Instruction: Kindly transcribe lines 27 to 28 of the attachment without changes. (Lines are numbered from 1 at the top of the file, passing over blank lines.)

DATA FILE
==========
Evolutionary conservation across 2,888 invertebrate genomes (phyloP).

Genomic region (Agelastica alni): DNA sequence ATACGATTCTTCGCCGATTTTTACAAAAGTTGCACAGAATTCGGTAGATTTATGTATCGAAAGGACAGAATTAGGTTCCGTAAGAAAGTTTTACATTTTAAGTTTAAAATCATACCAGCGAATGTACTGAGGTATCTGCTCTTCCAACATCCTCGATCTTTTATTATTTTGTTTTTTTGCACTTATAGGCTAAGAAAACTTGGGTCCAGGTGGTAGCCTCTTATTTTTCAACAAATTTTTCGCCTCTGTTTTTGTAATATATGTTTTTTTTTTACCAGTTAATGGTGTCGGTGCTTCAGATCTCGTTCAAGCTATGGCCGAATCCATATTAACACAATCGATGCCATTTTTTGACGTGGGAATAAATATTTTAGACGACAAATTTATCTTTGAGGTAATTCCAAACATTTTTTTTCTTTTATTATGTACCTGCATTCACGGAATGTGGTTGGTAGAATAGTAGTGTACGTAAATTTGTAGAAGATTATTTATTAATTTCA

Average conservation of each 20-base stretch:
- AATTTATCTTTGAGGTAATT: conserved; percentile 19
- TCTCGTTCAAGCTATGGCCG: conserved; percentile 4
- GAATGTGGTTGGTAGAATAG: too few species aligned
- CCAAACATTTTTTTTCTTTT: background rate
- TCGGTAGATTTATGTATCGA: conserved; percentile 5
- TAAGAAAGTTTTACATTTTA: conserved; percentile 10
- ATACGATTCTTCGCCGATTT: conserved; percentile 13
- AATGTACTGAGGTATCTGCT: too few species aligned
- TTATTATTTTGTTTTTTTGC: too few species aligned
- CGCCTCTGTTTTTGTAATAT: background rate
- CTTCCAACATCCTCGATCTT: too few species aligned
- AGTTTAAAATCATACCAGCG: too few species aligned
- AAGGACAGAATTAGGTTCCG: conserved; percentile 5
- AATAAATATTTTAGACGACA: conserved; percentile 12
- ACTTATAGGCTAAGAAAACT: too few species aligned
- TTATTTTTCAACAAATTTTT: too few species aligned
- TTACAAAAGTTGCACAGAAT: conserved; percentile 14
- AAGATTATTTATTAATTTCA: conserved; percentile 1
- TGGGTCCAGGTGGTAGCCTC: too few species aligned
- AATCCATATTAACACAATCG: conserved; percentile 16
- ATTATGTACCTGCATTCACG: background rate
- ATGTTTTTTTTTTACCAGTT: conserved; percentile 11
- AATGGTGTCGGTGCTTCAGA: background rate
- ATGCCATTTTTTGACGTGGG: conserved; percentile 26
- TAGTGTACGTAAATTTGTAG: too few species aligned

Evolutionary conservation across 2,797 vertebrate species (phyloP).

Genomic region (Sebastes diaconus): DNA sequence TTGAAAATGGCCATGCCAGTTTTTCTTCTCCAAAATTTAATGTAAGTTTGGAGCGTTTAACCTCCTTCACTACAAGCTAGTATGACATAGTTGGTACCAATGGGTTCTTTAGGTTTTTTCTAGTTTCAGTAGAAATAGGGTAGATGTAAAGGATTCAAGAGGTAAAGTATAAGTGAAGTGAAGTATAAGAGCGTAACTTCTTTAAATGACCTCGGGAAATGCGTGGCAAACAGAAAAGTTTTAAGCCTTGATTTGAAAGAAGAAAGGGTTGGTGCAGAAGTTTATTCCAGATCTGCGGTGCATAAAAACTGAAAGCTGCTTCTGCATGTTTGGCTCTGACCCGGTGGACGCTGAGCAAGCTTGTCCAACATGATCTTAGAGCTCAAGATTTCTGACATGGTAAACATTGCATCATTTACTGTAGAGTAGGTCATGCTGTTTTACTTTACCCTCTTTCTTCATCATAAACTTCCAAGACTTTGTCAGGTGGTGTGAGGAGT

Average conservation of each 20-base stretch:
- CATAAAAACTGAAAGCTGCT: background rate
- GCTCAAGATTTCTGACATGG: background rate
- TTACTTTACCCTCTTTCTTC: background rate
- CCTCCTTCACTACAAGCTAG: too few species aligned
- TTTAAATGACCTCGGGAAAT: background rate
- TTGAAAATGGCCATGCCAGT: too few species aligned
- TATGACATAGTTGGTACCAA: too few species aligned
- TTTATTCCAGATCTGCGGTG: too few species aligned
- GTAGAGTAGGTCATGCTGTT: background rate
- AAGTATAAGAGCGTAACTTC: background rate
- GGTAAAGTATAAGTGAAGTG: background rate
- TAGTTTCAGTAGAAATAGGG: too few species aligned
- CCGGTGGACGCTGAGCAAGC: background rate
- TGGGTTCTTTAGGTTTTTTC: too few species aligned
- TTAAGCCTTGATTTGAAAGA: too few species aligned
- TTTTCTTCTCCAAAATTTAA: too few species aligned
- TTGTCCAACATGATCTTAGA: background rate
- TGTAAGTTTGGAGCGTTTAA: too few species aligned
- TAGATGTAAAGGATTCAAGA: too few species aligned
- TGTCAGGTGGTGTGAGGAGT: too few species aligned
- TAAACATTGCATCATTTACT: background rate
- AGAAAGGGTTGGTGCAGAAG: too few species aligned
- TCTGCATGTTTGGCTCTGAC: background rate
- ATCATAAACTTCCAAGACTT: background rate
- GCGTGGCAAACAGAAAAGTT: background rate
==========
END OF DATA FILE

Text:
- ATGCCATTTTTTGACGTGGG: conserved; percentile 26
- TAGTGTACGTAAATTTGTAG: too few species aligned